Orientation islands have always been designed to help newcomers to learn about Second Life. Virtual Ability takes this one step further by helping the disabled through real life as well by showing them they can do the things they never been able to do before.
As soon as you land on this island, you’ll notice big signs with very visible text explaining everything you can do and what the group VAI (Virtual Ability Island) stands for.
Here’s the text on one of those signs, one that moved me more than most of the others:
“Welcome to Virtual Ability Island Virtual Ability Island has been developed through a partnership between The Alliance Library System and Virtual Ability, Inc. The goal of the partnership is to develop an island with an orientation and training center for people with disabilities and chronic illnesses.
The entire island is acessibility-friendly for new and experienced residents and will provide ongoing training for people who want to search for and evaluate health information. Funding for this island came from an initial grant from the National Library of Medicine, and is being sustained through the generosity of individual contributors.”
It may seem like a very formal letter to the visitors, but I think this shows how great a tool Second Life can be to help people who need it the most, and how many people there is out there that really care about others.
It became apparent as soon as I took one step off the landing pad that they’re not only working online.
Right off the pad, I see a gallery of historical images from the Disability Rights Movement, showing people shouting without voice, but still heard throughout history, running without legs, but still making their way to their goals and people listening without being able to hear a sound. This is truly a warm place to be.
There are a ton of tutorials here, ranging from basic to advanced. If that’s still not enough, you can contact one of the mentors at all times, with only the ring of a bell. There’s always someone there to answer all your questions about both Second Life and how Virtual Ability can help the disabled or chronically ill.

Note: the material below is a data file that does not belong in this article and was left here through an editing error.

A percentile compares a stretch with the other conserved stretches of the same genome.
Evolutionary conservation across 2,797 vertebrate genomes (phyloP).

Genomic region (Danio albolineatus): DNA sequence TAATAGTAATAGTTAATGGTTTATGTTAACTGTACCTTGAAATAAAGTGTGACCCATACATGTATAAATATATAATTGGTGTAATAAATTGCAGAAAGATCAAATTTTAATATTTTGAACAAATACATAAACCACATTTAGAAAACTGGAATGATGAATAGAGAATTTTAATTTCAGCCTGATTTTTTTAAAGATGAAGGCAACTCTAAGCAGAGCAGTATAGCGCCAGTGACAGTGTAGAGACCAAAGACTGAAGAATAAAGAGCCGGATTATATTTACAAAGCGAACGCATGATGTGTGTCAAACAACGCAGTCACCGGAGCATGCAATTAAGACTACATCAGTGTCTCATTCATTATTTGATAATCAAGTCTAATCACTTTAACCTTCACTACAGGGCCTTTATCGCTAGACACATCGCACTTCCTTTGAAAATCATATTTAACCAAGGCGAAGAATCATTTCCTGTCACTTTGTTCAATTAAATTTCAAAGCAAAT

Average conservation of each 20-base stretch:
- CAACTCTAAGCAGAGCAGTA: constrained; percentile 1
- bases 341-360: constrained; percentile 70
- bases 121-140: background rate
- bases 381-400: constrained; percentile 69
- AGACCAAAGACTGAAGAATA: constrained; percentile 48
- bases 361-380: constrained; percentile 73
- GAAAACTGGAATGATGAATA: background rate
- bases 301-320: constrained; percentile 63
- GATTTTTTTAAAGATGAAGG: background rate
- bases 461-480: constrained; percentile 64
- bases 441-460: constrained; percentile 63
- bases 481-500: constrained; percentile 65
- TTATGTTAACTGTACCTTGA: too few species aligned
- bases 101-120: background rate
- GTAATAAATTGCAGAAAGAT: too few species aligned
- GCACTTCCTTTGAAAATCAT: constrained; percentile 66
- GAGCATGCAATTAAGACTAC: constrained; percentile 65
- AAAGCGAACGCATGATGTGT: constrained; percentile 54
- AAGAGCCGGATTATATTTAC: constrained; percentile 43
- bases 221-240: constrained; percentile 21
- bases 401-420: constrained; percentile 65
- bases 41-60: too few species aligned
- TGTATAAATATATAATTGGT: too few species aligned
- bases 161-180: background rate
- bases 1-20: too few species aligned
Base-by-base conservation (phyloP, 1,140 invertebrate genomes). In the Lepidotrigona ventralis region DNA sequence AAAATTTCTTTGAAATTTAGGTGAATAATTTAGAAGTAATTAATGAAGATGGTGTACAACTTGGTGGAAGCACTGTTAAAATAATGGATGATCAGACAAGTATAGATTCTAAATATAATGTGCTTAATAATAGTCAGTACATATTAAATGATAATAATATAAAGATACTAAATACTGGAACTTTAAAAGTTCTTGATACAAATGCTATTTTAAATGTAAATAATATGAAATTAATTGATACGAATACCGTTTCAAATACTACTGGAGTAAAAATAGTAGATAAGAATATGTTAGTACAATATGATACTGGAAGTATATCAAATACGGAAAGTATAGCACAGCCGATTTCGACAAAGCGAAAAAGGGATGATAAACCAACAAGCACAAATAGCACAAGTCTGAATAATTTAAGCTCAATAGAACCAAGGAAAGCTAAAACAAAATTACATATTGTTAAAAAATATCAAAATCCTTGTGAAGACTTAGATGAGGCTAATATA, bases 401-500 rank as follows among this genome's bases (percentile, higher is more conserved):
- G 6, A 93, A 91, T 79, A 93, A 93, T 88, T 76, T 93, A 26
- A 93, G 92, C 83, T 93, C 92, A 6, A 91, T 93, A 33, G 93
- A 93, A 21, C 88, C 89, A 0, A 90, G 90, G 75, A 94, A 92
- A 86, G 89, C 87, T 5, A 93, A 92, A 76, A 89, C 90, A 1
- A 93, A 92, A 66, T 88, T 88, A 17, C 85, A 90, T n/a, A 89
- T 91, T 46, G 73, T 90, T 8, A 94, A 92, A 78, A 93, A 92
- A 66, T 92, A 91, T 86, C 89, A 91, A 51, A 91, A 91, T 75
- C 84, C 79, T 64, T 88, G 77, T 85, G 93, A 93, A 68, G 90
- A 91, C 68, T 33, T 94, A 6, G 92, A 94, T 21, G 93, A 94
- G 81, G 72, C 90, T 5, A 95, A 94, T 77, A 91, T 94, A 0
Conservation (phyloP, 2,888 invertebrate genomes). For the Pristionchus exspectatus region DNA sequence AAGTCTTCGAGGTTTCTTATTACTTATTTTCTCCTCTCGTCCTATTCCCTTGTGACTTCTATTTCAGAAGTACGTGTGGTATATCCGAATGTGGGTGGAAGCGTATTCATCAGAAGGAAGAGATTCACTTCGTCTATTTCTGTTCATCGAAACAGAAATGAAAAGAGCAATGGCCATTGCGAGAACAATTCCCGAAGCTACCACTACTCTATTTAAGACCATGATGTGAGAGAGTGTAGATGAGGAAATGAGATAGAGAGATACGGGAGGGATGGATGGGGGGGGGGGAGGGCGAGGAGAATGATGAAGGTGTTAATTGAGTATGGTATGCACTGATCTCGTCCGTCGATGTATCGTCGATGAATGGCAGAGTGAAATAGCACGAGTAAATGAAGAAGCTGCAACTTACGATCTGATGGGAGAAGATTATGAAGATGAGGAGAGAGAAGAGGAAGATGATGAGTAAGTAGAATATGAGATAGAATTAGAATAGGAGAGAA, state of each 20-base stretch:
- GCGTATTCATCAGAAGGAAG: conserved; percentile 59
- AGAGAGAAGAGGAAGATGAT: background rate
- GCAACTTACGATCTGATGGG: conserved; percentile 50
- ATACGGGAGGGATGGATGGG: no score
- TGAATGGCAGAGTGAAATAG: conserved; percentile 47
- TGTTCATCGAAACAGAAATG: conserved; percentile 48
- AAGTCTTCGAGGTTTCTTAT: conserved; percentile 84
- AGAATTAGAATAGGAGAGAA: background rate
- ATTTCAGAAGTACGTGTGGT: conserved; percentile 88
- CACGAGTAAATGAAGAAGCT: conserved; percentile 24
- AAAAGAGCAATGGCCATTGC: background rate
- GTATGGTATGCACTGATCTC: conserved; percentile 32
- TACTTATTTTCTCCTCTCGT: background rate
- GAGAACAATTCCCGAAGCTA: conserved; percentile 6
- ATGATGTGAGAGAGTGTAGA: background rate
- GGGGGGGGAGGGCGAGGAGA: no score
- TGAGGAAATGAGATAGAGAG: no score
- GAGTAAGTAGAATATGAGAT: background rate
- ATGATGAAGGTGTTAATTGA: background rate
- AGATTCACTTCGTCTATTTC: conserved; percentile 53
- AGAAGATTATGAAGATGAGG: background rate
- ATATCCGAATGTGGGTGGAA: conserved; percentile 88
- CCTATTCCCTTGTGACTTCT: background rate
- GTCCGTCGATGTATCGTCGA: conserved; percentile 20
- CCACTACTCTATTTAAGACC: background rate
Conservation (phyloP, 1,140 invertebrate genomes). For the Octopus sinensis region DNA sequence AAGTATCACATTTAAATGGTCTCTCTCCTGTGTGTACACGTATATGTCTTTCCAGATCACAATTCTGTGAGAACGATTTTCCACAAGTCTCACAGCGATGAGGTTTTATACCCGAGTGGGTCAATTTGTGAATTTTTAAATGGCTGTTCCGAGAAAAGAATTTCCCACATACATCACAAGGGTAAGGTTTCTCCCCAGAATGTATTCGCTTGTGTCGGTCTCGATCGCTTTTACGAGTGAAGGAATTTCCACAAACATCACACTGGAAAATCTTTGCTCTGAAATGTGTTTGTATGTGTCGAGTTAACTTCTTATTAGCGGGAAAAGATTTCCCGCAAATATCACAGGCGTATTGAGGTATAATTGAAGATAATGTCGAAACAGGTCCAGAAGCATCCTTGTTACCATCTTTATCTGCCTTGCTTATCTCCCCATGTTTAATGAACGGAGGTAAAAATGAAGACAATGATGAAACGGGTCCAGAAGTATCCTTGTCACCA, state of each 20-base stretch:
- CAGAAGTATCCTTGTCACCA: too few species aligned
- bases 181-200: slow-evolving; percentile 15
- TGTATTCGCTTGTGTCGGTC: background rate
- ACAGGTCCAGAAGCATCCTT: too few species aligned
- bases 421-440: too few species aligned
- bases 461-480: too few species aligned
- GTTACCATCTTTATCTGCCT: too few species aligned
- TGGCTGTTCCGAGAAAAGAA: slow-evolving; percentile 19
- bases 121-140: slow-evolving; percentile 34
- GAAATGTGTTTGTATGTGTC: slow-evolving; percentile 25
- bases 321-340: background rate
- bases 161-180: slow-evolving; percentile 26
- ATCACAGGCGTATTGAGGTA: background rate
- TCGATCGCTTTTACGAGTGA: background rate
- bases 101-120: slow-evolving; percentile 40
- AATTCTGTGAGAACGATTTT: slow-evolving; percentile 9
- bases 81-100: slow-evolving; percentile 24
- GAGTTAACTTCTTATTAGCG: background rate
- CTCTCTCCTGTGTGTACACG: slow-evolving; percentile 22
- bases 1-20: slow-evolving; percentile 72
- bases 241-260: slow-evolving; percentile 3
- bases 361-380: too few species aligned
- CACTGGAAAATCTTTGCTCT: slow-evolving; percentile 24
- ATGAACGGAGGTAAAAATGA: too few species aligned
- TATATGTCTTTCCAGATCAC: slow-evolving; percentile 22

They also have a lot of free gifts, ranging from plants to guitars, to a submarine to even complete houses. Those can be found at the end of the basic tutorial walkway. There you can also find a money tree with a little twist. Most money trees only give out lindens if there’s still some there, this tree always gives you 10L$, but only once and only if you’re under 30 days old. The only thing they ask of you is that you pass the favour forward one day when you have money yourself.
I was going to end my tour here, but then I saw something in the distance, on another island connected by a bridge to the landing pad, there’s an auditorium (dedicated to Karen Gans, one of the main contributors to the Dreams community for self-help and education for stroke survivors), who sadly passed away in may 2008.
In this auditorium and around other parts of this island, there are courses and events ranging from weekly peptalk-broadcasts to self-help for those who feel like life has gotten the better of them, to group therapy sessions and beyond.
Here you’ll also find a bridge connecting Virtual Ability Island to the adjacent sim, Healthinfo Island.
It’s still under construction, but at a glance I can tell that this too will be a great help for those who need it.
Even if you’re not disabled or chronically ill, I’d recommend this place, just for the experience and warmth this place radiates, and for the extensive tutorials, wich is better written than Linden Labs own. Who knows, maybe you’ll even stick around to help others one day, when you have enough experience?